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SSP Allen makes case for drones

BY BRIAN BONITTO
Associate Editor —
Auto & Entertainment
bonittob@jamaicaobserver.com

Friday, December 29, 2017

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SENIOR Superintendent of Police Calvin Allen says that unmanned aerial vehicles, also known as drones, could better assist lawmen in the execution of their duties, and the force's hierarchy is on board with their use.

The traffic division head was speaking to the Jamaica Observer's Auto magazine at an exclusive tour of the newly opened state-of-the-art Road Safety Hub located at the police's Elletson Road headquarters in Kingston recently.

“We're looking at the utilisation of drones. I've seen in some parts of the United States where they use drones to assist in traffic management. The drone would capture all of what is happening, even half-a-mile down the road and you (the police) are at a central spot where that information is being viewed. So that motorist who finally comes up to you, at your feet, you would already have advanced information that he or she had committed some breach down the road and this is where we need to go. That's why we're looking at electronic surveillance and those sort of advanceed technology to assist us in ensuring we deliver that sort of quality service,” said SSP Allen.

“The JCF (Jamaica Constabulary Force) hierarchy is very much of the thinking that these advanced technologies will help us, even in our crime-fighting efforts and traffic enforcement. So we look forward for the passage of the new Traffic Act which, in itself, will better cater to the use of electronic devices, other than what we have now,” he continued.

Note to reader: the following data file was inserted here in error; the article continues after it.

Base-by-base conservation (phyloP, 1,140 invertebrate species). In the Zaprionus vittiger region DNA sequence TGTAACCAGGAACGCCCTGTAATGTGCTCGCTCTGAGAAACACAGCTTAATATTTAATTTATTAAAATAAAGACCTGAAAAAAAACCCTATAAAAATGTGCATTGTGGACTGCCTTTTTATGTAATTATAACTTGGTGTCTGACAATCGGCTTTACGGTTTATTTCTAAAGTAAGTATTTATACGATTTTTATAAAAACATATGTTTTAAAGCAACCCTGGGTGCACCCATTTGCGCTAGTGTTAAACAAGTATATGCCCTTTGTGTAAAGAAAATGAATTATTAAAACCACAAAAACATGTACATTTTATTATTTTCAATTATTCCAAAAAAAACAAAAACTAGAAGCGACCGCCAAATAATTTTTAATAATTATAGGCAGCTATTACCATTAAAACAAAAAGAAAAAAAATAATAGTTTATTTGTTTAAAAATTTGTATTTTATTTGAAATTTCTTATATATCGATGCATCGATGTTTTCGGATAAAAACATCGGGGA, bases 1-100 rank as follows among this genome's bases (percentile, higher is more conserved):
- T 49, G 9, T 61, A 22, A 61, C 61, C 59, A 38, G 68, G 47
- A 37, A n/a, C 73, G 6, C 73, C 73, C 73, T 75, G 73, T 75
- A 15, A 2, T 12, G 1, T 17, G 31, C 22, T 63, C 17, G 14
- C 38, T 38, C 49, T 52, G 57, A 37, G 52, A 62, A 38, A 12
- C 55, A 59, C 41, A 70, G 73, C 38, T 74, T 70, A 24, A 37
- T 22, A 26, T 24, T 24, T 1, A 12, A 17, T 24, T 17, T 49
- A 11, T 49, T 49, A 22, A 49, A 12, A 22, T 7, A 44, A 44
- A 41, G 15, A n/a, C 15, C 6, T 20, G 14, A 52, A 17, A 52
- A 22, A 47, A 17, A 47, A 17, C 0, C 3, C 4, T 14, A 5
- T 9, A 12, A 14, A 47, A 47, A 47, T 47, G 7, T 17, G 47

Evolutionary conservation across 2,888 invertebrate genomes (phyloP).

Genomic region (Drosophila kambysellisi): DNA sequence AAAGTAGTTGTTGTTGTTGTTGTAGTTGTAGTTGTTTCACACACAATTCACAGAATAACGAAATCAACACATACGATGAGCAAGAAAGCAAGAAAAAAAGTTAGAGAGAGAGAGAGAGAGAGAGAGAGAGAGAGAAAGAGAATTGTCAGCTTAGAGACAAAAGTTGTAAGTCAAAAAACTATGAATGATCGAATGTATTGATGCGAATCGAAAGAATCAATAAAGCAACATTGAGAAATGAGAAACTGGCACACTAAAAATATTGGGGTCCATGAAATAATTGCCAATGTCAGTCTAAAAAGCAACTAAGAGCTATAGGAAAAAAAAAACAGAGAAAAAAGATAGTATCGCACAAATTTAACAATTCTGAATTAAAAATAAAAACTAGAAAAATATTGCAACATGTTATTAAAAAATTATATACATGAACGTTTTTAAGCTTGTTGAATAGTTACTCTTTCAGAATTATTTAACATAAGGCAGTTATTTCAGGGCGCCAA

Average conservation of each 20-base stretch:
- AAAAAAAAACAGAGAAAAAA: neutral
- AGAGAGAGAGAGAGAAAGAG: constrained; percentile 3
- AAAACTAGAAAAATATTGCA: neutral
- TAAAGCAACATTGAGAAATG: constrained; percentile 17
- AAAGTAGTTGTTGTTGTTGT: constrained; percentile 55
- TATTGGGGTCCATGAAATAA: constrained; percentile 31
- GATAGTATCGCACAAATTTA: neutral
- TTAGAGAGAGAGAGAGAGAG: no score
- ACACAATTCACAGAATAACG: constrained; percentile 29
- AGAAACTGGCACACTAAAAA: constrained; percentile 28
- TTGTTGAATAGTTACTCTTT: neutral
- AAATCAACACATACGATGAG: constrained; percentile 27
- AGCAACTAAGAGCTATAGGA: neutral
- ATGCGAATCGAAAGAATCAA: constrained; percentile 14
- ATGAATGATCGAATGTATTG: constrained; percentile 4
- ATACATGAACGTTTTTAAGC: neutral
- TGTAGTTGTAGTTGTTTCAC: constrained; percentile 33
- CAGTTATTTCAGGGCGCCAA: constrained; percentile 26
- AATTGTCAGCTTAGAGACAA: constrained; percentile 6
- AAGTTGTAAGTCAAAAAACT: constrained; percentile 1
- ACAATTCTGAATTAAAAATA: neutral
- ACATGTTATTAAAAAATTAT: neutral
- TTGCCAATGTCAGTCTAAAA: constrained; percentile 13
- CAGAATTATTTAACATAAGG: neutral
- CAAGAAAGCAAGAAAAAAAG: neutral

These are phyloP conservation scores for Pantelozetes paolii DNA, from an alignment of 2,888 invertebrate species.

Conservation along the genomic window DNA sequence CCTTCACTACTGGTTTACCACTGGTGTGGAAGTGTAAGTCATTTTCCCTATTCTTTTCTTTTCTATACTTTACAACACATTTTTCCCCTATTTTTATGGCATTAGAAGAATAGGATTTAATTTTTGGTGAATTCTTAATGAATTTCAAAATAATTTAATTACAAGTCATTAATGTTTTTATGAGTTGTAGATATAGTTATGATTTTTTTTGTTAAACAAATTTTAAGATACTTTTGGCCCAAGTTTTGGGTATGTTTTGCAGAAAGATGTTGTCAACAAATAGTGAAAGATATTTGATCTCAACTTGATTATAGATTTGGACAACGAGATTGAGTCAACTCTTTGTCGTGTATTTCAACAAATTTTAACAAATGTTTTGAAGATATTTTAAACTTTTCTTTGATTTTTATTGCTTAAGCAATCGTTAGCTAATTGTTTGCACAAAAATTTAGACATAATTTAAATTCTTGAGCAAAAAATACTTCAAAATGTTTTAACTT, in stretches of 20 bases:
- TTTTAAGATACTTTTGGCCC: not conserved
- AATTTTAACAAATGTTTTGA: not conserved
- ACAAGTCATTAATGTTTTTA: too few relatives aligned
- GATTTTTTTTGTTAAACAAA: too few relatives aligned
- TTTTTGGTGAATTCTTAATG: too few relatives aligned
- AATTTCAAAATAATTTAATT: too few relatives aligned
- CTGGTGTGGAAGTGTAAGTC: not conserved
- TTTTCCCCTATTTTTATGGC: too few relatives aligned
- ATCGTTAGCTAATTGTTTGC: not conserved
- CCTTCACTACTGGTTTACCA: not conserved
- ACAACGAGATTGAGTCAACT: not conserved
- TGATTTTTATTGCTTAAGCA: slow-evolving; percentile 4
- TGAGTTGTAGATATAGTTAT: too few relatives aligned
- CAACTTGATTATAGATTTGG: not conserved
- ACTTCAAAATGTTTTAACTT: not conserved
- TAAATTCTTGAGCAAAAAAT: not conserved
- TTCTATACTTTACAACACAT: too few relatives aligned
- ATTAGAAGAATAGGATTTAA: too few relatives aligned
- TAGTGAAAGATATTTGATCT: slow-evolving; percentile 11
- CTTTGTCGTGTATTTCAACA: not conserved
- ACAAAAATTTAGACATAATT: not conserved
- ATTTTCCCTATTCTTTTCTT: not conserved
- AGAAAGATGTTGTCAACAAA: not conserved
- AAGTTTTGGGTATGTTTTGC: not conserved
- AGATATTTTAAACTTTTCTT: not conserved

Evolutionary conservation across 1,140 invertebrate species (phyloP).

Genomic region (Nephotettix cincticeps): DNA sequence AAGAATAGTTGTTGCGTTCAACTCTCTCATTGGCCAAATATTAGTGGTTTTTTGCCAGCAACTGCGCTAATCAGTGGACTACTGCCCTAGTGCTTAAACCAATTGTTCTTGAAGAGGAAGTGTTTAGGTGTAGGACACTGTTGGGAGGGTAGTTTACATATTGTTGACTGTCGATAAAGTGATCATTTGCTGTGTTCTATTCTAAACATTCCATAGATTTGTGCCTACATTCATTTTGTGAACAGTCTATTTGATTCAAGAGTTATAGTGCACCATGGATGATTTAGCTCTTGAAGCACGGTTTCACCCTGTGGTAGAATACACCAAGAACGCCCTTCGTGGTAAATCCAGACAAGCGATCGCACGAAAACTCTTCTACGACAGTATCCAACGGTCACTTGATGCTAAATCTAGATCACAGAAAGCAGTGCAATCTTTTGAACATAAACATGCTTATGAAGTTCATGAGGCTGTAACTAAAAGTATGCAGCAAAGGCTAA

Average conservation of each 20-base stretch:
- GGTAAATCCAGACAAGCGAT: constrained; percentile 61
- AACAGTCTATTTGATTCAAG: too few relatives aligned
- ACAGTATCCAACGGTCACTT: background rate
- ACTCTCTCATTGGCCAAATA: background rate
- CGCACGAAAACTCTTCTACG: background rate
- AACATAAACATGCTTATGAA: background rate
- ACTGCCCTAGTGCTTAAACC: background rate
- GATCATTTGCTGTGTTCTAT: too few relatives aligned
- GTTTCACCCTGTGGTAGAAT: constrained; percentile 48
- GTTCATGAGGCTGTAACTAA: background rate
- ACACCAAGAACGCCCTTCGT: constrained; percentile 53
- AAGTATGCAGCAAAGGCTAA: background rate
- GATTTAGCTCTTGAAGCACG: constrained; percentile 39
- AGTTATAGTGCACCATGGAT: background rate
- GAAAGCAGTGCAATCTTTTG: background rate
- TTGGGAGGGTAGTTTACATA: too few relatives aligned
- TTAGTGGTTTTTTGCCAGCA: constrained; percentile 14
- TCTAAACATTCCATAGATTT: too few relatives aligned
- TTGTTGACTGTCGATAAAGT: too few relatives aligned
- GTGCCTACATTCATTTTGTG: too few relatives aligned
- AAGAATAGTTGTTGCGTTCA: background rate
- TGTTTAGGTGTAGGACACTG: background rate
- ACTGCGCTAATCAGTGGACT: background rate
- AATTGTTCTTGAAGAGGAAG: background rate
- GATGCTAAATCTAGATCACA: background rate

According to a recent report, compiled by the United States Center for the Study of the Drone, in 2016 at least 167 government agencies acquired drones. This is more than double the number obtained the year before.

Drones are more popular among law enforcement than any other type of public safety agency. Sixty-three per cent of the agencies that acquired drones are sheriff or police departments, the study found. Fire departments account for 20 per cent.

Police have used drones to help find suspects, like in Indiana last year when a drone equipped with a thermal imaging camera found a man who fled the scene after crashing his car in a police chase. And in Maryland, a sheriff's office used a drone to find US$400,000 worth of stolen construction equipment.

SSP Allen admitted that the police cannot be everywhere. And the use of technology could assist the JCF in any regard. He is also a proponent for electronic surveillance.

“I'm in support of electronic surveillance equipment. The information captured from these devices can be used in our enforcement activities. A policeman may not be at every traffic light, but the behaviour of our motorists will be captured, downloaded and utilised in our enforcement efforts,” he said.

SSP Allen said he and his staff will be out on the island's roads in full force.

“The Traffic Department will continue to maintain that visible presence across Jamaica and discharge our duties with courtesy and respect, bearing in mind the human rights obligations we have, irrespective of who the motorist is,” he said.

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